Set reasonable goals and then work for it, because it does take work. Losing weight mathematically is simple. But in actuality it is hard.
    Just remind yourself weightloss isn’t linear. You’ll be down some weeks and up other weeks. I constantly remind myself of all the reasons I could be holding water. New workout-water. Sore muscles-water. Period- water. Dehydrated the day before-water. Migraine-water. Stressed-hey there water.

    I didn’t read all the responses so idk if you said or not but if you don’t have a food scale get one. And use it. Weigh it all. It’ll help dial in your calorie counts.

    Plan to track weight results over 4-6 weeks minimum before deciding something is or isn’t working.
    It takes time. But you can do this!

  • PAV8888
    PAV8888 Posts: 11,146 Member
    edited March 2018
    I probably shouldn't respond because I was just talking about YOU (and many people like you) in another thread.

    Trying to duplicate the biggest loser results has very poor long term real life results.

    You are operating under a lot of misconceptions and you can either give up, read a lot and modify what you're doing, or start with what I will say below and then read a lot before deciding to modify it with a real understanding as to how and why you're doing so.

    Initial target weight top of normal BMI at 150lbs

    Loss rate about 1.5lbs to 1lb a week on average over a rolling 4 to 6 week period slowing down as you enter the overweight range. (As you're starting at over 200lbs I guess a period of aiming for 2lbs a week is possible if your tdee supports it on the basis of aditional activity... see 25% deficit limit mentioned below)

    evaluate progress using Libra for Android, happy scale for iPhone, trendweight or weightgrapher.com or similar.

    record measurements... watch the trend. Personally I would record daily; but I can see people wanting to do so less often. Conditions for weigh in the same. Scale on unyielding surface and not getting moved around unless recalibrated.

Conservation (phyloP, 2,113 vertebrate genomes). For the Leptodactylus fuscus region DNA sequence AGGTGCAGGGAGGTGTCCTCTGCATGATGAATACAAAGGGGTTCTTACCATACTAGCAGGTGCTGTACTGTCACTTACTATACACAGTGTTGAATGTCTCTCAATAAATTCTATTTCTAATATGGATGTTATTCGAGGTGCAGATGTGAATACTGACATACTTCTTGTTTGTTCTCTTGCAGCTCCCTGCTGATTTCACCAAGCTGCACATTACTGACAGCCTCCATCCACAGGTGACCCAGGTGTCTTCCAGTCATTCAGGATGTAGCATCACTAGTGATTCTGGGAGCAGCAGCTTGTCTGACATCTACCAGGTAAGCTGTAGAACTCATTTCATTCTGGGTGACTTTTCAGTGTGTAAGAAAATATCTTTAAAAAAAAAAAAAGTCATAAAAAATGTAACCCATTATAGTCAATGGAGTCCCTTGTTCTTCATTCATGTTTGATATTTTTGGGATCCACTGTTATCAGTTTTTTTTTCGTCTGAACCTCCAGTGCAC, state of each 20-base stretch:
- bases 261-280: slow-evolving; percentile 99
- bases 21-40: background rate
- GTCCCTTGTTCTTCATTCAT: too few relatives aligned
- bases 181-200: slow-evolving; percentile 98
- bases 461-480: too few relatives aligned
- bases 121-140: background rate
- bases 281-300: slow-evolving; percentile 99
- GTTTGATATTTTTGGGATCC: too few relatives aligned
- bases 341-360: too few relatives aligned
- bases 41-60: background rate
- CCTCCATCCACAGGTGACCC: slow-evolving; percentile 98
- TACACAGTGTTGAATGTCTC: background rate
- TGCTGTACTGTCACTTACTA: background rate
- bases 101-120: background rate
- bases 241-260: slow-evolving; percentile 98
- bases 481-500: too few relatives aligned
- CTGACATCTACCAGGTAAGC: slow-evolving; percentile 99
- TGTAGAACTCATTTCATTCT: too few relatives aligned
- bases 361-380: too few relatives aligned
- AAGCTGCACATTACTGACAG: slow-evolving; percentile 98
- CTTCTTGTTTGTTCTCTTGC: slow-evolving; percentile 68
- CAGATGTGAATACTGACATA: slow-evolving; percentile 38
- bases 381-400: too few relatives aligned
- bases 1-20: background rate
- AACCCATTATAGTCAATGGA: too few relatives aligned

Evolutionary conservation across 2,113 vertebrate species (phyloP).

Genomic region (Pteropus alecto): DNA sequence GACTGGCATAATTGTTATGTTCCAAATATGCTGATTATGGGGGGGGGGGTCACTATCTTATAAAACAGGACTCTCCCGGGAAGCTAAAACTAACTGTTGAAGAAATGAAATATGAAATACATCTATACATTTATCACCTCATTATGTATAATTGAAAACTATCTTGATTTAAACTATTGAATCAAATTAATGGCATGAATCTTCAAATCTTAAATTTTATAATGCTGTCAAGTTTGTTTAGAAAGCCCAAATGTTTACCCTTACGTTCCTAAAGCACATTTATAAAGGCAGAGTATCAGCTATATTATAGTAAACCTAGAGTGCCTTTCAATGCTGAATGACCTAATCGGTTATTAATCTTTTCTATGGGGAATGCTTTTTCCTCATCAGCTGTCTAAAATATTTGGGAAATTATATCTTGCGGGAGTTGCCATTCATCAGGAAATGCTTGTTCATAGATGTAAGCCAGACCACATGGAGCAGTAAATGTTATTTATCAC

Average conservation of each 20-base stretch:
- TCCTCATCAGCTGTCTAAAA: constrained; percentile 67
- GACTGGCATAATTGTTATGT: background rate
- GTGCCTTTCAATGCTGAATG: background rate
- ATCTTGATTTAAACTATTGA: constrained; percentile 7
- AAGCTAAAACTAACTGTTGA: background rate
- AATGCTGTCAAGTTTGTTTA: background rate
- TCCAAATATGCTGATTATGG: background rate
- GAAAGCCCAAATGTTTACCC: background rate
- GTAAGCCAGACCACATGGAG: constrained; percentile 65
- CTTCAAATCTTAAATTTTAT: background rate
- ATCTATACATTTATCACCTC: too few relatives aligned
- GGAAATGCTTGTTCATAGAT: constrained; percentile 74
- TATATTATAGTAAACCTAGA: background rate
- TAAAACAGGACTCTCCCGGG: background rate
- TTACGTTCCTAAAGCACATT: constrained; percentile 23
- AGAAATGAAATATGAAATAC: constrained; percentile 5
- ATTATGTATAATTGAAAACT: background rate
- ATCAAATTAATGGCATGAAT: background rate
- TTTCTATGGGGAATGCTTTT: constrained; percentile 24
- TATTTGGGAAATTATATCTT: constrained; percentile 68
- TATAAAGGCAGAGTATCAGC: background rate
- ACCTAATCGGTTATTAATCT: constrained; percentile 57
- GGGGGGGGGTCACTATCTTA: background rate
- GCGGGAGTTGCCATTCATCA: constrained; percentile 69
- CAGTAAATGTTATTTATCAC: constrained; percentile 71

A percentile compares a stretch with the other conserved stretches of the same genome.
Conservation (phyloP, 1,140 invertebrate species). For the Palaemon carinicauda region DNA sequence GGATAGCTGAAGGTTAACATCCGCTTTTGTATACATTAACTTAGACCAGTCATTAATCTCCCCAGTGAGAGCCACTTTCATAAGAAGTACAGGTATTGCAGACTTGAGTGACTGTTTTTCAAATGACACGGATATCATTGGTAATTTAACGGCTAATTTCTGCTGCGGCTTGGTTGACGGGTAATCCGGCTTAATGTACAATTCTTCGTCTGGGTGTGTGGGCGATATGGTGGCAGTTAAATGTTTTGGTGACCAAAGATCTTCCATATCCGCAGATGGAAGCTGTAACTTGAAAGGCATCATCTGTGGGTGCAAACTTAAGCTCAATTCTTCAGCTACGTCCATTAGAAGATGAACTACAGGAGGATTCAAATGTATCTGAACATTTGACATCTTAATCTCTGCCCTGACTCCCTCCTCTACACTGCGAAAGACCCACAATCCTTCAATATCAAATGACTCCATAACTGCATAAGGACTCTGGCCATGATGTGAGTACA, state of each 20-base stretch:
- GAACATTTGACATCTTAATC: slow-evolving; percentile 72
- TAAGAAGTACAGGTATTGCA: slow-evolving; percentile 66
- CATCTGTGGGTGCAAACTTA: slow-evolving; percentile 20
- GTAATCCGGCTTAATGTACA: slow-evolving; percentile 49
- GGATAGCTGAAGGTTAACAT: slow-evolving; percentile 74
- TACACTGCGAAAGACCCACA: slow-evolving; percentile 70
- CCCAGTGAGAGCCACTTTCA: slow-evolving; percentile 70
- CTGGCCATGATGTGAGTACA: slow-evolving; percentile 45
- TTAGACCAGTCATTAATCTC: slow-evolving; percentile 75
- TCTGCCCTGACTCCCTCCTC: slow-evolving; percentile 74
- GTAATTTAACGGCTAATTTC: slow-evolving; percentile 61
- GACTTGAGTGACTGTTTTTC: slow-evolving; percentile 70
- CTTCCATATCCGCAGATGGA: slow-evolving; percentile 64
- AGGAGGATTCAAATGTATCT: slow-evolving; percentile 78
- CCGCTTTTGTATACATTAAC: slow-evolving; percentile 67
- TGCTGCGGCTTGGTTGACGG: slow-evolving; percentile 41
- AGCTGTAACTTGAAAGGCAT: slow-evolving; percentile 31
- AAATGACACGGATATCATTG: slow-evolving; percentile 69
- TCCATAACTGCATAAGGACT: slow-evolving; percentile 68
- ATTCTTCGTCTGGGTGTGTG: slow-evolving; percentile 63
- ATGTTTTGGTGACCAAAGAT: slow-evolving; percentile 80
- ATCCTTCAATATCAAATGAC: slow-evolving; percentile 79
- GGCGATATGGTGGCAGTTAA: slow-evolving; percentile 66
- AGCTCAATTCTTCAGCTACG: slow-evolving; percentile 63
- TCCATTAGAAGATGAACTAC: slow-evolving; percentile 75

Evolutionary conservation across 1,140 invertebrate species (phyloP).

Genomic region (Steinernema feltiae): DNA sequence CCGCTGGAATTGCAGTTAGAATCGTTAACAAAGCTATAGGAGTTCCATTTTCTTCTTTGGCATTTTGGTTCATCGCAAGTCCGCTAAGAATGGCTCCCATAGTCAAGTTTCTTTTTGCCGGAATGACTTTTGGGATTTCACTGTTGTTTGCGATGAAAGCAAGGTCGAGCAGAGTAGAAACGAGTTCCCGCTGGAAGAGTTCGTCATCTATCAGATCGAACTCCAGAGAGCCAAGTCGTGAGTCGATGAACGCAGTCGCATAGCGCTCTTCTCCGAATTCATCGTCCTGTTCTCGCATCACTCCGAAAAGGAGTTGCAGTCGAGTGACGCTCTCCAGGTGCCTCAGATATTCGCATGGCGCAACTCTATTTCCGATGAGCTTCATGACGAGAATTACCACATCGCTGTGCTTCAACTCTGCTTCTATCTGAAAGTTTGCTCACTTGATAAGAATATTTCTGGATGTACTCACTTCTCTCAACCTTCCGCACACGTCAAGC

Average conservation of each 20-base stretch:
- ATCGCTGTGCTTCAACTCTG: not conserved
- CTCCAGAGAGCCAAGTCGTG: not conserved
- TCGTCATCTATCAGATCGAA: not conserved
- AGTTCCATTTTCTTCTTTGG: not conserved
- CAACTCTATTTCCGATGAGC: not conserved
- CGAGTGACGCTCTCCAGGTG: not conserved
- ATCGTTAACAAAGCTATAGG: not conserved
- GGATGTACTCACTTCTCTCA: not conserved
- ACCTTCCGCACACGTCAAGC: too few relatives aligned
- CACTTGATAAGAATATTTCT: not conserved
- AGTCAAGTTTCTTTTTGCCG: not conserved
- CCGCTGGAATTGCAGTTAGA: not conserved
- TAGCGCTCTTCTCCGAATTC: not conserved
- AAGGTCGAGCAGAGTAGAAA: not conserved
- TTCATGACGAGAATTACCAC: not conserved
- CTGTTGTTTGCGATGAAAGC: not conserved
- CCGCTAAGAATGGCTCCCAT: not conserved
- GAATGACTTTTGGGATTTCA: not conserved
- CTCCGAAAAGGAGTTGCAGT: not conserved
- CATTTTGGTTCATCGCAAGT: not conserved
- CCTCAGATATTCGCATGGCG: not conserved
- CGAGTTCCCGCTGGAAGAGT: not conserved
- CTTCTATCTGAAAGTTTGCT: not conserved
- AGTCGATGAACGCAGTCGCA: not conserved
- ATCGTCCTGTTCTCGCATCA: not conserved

Protein target 120g to 150g = about 600 Cal.
    You can go over. But there is no real major advantage to doing so unless it is for reasons of satiation for example.

    Healthy fats target: at least 53g a day = 477 Cal. You can defnitely go over but try to keep saturated fats to a dull roar.

    Fiber = at least 27g a day.

    Carbs = at least 120 to 150g = about 600 Cal, unless you're going low carb for caloric control, pcos, insulin resistance or other medical reason in which case you would move the extra cals to healthy fats.

    Calories: eat *at least* 2000 Calories a day at this point of time especially if you're burning on average close to 3000

    You should be aiming for a maximum deficit of 25% of your real actual daily burn including the base calories needed to keep you alive (TDEE). Reducing to 20% of TDEE and less as you get leaner, I.e have fat reserves commensurate with being in the overweight BMI range.

    Your results bear out that you currently have a large deficit.

    Weight does not move like clockwork.

    Weight level changes are obfuscated by water weight changes.

    Measurements multiple days apart are also susceptible to water weight swings.

    Your weight level change is biologically normal; your expectation of multiple pound drops every week is not!

    You're not on a tv show.

    Making things easy enough so that you stay the course and build a long term usable framework that will serve you during a year or two of weight loss and multiple years of mindful maintenance is much more important than going after quick results.

    BTW: food scale good. Double checking database entries against the USDA standard reference database and food labels good.